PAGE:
New Car Seat Guidelines Could Keep Kids Safer During Crashes

August 8, 2014

Keeping up with car seat rules and regulations can be dizzying. Laws vary from state to state, and they can differ from recommendations of the National Highway Traffic Safety Administration (NHTSA) and American Academy of Pediatrics (AAP). Those recommendations, in turn, can differ from car seat manufacturer’s instructions. It’s no wonder parents may be confused.

According to Leigh Brown, health educator at Penn State Hershey Children’s Hospital’s Pediatric Injury Prevention Program and Safe Kids Dauphin County, NHTSA and AAP recommendations are based on the safest possible use of car seats for your children.

A change this year to recommendations from the National Highway Traffic Safety Administration involves the LATCH (Lower Anchors and Tethers for Children) system that secures the seat to the vehicle.

“In the past, the owner’s manual for many cars said the anchor’s max was 40 pounds,” Brown said. “Now, the weight of the child plus the weight of the car seat should not exceed 65 pounds.”

Crash experts find car seats protect overweight kidsThis new protocol requires that car seats be labeled with the maximum weight for use of the anchors. If the combined weight of the child and seat are over the limit, a seat belt should instead be used for installation. Brown says caregivers should always consult the owner’s manual because older seats would still list the old guidelines.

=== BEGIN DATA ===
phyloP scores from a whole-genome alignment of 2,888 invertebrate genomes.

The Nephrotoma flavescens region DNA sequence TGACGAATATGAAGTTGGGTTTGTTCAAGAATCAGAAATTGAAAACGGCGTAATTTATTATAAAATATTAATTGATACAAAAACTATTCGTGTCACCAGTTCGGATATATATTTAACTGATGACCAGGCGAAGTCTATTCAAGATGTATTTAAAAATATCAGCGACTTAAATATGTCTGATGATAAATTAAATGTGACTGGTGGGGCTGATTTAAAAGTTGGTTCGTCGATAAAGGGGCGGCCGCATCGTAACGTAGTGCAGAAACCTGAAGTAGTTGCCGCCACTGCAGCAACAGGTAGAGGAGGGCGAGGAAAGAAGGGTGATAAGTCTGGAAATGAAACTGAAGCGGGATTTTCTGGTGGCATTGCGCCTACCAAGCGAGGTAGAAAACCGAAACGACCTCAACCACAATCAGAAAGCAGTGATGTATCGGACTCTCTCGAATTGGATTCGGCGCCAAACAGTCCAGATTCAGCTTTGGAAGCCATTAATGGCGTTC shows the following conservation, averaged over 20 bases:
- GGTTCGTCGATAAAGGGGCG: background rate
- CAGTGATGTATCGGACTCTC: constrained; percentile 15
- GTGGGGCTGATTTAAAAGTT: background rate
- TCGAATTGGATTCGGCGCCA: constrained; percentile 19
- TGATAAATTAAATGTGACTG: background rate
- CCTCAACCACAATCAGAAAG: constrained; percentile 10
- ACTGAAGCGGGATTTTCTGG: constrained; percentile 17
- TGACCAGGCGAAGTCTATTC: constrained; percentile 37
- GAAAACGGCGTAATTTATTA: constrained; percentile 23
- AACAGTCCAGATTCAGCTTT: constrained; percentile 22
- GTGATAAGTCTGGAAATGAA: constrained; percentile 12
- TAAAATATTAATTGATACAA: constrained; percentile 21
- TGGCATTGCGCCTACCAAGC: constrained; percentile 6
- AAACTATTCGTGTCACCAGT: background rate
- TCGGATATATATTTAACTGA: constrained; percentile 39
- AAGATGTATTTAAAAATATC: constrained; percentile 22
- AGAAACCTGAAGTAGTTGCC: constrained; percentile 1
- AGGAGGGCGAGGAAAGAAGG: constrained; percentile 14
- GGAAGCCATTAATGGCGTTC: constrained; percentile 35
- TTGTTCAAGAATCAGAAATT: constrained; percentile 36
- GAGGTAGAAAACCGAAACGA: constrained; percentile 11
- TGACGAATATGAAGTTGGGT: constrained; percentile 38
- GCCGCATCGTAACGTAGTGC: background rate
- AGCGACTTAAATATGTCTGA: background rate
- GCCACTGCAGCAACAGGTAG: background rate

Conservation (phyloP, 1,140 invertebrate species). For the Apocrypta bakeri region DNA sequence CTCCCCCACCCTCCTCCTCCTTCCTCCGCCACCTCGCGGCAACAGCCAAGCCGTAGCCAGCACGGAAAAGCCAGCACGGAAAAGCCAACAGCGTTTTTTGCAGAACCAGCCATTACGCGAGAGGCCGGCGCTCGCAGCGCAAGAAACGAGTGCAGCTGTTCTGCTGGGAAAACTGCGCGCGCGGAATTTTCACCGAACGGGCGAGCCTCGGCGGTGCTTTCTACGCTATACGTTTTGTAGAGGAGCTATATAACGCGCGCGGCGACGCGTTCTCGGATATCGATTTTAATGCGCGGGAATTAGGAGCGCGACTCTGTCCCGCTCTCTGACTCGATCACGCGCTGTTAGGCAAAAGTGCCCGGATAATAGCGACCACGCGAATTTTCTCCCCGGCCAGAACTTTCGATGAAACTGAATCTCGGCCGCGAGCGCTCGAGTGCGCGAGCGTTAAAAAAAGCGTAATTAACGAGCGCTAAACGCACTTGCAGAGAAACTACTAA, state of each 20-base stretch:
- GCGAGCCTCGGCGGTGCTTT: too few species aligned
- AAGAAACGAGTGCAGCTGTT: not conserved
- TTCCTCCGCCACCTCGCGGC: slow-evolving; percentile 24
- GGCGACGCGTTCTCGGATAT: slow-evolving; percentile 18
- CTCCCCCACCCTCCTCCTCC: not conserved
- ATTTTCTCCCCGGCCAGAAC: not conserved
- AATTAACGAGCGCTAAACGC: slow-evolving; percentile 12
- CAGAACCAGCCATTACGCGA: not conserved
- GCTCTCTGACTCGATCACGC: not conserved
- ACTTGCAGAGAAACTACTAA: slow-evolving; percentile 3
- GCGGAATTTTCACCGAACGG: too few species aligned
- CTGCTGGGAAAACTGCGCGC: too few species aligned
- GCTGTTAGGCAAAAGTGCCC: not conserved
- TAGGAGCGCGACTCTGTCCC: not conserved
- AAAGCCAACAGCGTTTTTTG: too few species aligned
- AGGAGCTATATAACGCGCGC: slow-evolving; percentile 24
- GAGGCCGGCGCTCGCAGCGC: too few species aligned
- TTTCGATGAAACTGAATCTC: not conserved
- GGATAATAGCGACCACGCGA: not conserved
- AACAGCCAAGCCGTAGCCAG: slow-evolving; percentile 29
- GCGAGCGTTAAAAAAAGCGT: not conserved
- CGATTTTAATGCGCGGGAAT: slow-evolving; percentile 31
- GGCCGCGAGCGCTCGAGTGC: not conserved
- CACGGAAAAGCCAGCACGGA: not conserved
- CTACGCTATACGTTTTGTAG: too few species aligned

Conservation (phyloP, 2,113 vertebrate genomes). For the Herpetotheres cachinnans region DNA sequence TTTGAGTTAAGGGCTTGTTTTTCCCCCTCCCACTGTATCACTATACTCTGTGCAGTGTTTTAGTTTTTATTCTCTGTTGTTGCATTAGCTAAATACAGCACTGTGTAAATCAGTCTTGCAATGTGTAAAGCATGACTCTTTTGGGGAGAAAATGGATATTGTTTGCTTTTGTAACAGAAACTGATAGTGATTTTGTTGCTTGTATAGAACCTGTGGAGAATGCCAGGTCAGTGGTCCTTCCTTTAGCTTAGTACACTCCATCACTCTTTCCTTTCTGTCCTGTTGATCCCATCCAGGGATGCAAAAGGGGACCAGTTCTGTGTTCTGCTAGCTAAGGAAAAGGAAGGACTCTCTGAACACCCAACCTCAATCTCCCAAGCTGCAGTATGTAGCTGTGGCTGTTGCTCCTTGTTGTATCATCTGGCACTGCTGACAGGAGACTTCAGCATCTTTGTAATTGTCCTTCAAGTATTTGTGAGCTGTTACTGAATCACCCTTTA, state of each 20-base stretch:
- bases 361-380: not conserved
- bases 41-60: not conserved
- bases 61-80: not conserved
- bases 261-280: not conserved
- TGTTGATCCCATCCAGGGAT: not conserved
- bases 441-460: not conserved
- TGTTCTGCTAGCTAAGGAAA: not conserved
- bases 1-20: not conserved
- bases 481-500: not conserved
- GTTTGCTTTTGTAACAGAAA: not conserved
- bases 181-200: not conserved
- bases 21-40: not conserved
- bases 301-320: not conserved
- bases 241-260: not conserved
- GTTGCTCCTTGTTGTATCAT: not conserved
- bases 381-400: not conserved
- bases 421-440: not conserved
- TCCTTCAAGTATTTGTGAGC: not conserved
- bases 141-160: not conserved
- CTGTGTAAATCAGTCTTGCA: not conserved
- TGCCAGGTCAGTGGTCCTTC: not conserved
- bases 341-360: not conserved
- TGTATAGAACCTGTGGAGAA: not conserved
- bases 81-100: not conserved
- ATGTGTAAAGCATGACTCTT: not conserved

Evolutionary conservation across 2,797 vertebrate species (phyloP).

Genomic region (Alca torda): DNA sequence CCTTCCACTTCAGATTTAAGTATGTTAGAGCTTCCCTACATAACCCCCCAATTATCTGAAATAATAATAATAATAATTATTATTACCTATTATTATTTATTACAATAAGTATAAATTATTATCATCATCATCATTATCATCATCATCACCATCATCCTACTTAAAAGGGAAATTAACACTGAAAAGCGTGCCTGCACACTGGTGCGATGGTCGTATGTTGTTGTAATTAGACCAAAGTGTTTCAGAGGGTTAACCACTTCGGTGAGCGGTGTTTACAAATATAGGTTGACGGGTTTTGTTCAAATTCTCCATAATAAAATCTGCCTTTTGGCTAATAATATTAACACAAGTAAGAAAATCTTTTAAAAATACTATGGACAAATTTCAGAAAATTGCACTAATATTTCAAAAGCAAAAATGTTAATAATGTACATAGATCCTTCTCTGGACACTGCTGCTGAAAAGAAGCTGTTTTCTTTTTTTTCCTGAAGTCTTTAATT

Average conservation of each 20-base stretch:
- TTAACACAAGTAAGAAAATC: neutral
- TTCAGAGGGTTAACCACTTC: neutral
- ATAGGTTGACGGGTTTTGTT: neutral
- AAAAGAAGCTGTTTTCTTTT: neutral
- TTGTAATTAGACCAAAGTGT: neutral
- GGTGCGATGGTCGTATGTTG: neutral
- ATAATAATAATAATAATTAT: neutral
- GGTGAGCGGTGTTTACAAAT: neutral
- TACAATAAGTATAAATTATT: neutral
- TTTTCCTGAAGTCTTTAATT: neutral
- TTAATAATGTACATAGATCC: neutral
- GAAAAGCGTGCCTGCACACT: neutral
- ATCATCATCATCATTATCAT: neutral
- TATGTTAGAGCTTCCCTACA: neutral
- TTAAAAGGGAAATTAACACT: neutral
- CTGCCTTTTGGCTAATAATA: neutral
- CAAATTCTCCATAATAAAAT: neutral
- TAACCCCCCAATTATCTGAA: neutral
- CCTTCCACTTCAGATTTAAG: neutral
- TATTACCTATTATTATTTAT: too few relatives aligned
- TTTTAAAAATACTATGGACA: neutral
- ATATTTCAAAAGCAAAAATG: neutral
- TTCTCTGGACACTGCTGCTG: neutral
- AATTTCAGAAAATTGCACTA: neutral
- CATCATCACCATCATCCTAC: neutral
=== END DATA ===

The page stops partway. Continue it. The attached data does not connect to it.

Children should also remain in safer, rear-facing seats as long as their size will allow. Newer infant seats are now built for children up to 40 pounds.

“It really helps to protect the head, neck and spinal column, because when a child is facing forward in a crash there is more head movement,” Brown said. “We all know babies’ heads are their largest part. Facing the rear helps to cradle that area of the body and protect it more in a crash.”

Many other countries keep their kids rear-facing until age four and have fewer injuries and fatalities. Once a child is large enough for a seat with a five-point harness, they should remain in it as long as the manufacturer suggests.

“The harness helps to restrain them more and helps spread the crash forces over a larger area of their body,” Brown says.

When children grow out of their harnessed seats, a booster seat can be used. Booster seats secure children by using the car’s seat belt only. The booster seat’s sole function is to boost the child up so that the seat belt fits at the collar bone and across the hips. However laws differ from the various recommendations on their use as well.

“In Pennsylvania children must stay in a booster seat until they are eight. However best practice and recommendations say they should stay in a booster until they are 4 feet 9 inches tall and 80 pounds,” Brown said.

However, most parents don’t heed that advice and are more likely to stop using a car seat because of their child’s age.

Source: Penn State Milton S. Hershey Medical Center

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